Hong Kong and the Fuji X Pro2 System

So having shot exclusively on the Sony RX1Rii during the middle leg of my recent month long holiday, I thought I would try the same trick and learn the in's and out's of the Fuji system by shooting exclusively on this during the final Hong Kong leg of our trip.

For the purposes of this evaluation my system comprised the Fuji XPro2, together with the "kit" lens 18-55MM (2.8-4.0) and the 16mm F1.4 lens.


At the risk of stating the obvious, the Fuji system differs from the Sony in that it allows for interchangeable lenses, and this interchangeability, in theory, allows for greater flexibility in shot composition etc.

And that is exactly the case. 

I have to say however, whilst I was very pleased with the Fuji, for a weary traveller, the Sony was much more pleasant to use, simply because it is smaller, lighter and less cumbersome because there is no need to carry round extra lenses. I know I could have carried the Fuji with just one lens, but then that kind of defeats the point of an ILS system!


I found myself using the kit Zoom lens most of the time during the day time, and as the light fell, my evening/nighttime shots were almost exclusively with the 16mm.

And with this, the first conundrum surfaced!

The Fuji XPro2 body does not have IBIS (In Body Image Stabilisation) and the 16mm lens equally does not have OIS (Optical Image Stabilisation), so my preferred low light shooting kit had no image stabilisation at all, and yet low light shooting is generally the very shooting style for which image stabilisation would be a benefit!

I know I could have carried around a tripod to overcome this...but to be frank, in this day and age I don't want to carry tripods or Gorrilapods around. I don't want to add more weight and bulk to my carry around bag!

So it was handheld, low light shooting as best I could!
The shot above was taken from "The Mount" with the 16mm lens at F1.4 (obviously) an ISO of 200 (which I set manually, to keep the file as clean and noise free as possible) and a shutter speed of 1/5 second. Quite frankly, that shutter speed was far too slow for a non stabilised hand held shooting situation, and the camera shake is evident in the photo. I reckon 1/60th is about the slowest shutter speed my old hands can manage without evident camera shake. If I had taken this shot at 1/60th second I would have needed an IOS setting of 1000 plus, and on the Fuji APS-C system, the grain would have been very evident.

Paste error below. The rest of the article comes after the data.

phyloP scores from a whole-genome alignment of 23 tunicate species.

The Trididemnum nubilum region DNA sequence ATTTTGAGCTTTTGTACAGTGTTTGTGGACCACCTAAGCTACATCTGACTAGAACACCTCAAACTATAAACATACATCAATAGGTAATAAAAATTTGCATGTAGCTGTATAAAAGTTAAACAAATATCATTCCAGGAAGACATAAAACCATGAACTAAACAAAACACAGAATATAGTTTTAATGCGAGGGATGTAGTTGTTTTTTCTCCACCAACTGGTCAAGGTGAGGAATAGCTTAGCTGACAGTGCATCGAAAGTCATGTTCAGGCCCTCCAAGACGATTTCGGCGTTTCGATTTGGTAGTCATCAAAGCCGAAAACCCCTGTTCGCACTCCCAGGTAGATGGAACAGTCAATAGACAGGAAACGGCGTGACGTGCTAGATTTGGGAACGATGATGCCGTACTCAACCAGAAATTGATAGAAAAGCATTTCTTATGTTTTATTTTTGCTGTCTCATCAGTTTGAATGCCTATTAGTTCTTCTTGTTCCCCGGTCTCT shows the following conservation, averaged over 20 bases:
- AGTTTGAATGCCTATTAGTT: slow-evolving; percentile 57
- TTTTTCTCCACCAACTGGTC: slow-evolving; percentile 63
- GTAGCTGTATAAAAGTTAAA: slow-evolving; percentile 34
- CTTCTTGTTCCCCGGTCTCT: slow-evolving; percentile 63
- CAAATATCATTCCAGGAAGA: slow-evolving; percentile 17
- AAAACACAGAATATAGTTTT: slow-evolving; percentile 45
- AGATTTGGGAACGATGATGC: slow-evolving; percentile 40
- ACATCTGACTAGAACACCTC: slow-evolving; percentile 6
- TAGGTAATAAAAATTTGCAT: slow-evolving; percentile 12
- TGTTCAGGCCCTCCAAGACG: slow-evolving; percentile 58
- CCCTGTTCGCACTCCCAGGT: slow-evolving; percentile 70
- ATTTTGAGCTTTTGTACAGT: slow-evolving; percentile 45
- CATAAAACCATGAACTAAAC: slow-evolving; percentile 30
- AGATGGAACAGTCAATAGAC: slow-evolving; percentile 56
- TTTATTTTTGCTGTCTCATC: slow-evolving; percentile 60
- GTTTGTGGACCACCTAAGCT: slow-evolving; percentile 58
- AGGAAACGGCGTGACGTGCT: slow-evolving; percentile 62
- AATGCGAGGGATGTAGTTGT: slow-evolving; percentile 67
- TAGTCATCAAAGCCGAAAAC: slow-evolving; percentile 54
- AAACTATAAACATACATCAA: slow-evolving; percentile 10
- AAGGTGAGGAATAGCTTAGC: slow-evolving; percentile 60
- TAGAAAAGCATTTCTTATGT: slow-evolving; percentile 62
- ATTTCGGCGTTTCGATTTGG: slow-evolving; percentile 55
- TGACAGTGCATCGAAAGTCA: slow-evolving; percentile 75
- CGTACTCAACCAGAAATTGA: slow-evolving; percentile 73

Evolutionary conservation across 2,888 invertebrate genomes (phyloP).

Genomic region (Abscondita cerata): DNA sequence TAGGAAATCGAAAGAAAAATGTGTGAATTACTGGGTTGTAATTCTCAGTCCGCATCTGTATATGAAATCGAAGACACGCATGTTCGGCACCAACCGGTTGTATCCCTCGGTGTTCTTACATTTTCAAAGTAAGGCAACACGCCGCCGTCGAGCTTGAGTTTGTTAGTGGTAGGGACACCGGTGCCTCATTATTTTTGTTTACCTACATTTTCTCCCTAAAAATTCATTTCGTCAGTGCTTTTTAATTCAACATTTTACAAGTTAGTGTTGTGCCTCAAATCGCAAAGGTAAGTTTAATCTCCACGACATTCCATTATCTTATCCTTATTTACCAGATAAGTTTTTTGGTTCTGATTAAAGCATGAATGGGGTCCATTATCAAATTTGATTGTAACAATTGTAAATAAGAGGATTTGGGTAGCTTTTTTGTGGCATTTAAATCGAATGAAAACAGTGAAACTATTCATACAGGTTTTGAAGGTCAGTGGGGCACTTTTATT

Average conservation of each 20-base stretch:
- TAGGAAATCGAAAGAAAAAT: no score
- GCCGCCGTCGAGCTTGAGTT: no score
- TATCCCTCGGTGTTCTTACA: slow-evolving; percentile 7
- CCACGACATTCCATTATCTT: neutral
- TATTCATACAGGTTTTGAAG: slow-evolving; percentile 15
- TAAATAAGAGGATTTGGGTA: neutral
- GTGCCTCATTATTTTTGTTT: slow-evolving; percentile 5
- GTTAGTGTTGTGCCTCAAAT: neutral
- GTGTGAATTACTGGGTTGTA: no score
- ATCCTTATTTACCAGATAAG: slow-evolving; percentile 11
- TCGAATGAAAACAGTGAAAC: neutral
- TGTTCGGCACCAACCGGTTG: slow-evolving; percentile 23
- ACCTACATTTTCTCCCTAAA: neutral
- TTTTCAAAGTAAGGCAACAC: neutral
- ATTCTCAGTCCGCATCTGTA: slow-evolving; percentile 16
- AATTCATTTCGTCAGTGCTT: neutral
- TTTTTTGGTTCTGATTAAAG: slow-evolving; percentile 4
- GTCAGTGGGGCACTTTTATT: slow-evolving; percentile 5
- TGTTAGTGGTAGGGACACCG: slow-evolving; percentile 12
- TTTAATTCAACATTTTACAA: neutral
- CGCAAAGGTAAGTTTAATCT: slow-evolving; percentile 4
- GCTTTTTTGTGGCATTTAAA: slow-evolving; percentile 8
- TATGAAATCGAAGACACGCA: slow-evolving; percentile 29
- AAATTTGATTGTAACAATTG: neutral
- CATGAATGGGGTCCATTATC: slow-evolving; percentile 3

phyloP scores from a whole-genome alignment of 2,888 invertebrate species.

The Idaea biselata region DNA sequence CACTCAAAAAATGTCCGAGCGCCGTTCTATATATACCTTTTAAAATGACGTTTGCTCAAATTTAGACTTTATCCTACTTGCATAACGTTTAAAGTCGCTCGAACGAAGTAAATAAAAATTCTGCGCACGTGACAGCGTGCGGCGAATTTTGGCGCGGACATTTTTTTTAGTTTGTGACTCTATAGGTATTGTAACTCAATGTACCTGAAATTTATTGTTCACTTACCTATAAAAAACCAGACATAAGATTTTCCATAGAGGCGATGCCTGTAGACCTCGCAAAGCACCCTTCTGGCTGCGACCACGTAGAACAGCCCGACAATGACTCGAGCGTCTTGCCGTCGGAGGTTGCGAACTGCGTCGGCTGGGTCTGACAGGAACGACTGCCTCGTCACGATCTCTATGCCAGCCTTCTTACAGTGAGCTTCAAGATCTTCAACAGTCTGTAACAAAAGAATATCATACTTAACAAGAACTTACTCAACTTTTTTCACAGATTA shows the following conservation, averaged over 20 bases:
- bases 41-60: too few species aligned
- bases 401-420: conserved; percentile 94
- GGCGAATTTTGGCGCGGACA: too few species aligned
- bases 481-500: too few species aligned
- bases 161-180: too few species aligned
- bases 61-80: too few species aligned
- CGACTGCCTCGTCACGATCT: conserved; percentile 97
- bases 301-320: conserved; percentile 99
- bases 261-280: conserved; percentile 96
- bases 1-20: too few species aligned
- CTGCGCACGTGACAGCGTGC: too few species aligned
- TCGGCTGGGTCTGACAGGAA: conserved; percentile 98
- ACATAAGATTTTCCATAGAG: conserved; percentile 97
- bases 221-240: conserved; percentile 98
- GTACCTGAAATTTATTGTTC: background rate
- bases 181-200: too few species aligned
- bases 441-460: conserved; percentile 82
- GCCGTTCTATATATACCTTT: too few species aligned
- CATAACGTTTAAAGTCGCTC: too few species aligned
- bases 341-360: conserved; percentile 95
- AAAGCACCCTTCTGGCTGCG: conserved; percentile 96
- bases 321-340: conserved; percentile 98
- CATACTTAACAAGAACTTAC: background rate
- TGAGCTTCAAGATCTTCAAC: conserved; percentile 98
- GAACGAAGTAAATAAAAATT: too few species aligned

The irony of this is I was stood next to Jill who was shooting with her Lumix GX9 ( which does feature IBIS) and with her Sigma 30mm F1.4 on her micro 4/3 sensor she was able to get sharper shots than me, because of the benefits of the Lumix IBIS!


Having said that, the picture quality from the Fuji was extremely good, especially in good lighting, and of course in good lighting I was using the OIS stabilised 18-55 zoom!

Maybe in hindsight, I should have gone for the Fuji 16-55 F2.8 zoom lens, and used this as the ONLY lens on the Fuji system. Whilst not stabilised, this lens would give me the benefit of the fast(ish) constant F2.8 aperture, negating the need to carry around two lenses. I might even have been able to find room in my bag, for a small gorillapod to help with the low light shots!


This is the paradox of choice...

With the Sony, I would have none of these decisions to worry about. One camera, a single 35mm lens, and a non stabilised aperture of F2.0. The better low light capability of the full frame Sony (as opposed to APS-C on the Fuji) would have encouraged me to shoot at higher ISO's thus facilitating higher shutter speeds, and negating the need for stabilisation!

"You poor thing!" I hear myself thinking to myself!!
Oh the perils of having to choose between the Sony and the Fuji!!!
When in reality, both are excellent systems, which most people would be extremely happy with..

So on that note, I will sign off on this post and just be thankful I have both systems to choose from!

Our entire Hong Kong photo gallery, including shots from Jill's Lumix can be seen HERE.





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